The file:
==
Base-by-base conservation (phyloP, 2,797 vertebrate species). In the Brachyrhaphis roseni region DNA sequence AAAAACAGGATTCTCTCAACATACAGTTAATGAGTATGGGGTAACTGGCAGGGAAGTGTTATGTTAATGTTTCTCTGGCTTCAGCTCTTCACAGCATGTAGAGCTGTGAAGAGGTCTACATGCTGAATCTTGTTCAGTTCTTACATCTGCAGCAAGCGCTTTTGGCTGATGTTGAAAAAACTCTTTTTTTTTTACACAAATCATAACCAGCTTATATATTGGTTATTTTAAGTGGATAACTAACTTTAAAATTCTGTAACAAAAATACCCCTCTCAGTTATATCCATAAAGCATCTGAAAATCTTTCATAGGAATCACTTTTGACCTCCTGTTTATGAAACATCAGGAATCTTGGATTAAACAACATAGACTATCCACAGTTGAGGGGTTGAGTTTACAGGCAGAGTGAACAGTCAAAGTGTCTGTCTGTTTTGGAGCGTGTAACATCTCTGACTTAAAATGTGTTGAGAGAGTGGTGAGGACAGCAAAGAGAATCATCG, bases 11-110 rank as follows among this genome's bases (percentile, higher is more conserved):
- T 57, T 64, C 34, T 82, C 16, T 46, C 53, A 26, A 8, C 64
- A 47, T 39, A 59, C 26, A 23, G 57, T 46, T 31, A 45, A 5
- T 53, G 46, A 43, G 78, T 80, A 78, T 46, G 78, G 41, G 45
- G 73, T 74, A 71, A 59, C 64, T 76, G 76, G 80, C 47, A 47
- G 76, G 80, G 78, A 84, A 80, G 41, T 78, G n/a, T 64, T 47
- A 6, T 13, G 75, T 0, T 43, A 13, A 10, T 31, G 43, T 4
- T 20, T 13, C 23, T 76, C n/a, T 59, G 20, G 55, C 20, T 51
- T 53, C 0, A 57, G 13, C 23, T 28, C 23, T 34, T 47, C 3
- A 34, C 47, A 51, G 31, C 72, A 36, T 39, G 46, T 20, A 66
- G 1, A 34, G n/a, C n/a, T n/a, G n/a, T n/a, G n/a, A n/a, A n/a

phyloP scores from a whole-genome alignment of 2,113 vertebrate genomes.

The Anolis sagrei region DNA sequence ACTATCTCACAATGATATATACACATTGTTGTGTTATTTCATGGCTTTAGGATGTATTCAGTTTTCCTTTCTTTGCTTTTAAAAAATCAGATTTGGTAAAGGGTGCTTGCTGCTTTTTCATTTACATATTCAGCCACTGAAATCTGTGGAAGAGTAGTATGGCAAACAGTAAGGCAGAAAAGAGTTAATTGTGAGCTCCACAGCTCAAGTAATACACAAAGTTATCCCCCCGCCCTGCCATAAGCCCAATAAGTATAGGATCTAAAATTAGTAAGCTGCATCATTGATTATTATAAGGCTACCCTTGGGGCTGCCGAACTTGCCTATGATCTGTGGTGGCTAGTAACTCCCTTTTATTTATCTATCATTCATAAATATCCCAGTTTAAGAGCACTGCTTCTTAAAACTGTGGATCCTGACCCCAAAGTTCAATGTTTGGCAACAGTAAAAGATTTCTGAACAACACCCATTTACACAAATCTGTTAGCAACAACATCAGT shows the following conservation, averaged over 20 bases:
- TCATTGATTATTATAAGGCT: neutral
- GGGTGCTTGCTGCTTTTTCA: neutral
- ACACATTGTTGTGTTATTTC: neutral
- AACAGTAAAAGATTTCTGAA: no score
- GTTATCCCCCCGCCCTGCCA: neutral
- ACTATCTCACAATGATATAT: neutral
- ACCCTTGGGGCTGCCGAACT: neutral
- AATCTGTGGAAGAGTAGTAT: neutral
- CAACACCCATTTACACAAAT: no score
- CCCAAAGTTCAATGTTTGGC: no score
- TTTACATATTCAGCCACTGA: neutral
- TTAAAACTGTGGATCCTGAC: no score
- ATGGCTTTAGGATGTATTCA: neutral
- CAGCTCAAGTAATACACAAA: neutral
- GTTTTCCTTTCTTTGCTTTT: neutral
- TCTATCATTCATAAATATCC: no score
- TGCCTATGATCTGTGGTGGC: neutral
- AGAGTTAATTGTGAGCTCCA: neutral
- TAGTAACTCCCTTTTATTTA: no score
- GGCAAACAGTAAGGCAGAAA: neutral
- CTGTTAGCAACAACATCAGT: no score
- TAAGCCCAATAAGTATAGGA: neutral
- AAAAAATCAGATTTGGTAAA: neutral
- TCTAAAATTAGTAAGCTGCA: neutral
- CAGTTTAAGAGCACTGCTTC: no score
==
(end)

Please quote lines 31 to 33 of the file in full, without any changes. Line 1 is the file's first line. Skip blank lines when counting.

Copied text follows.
- AGAGTTAATTGTGAGCTCCA: neutral
- TAGTAACTCCCTTTTATTTA: no score
- GGCAAACAGTAAGGCAGAAA: neutral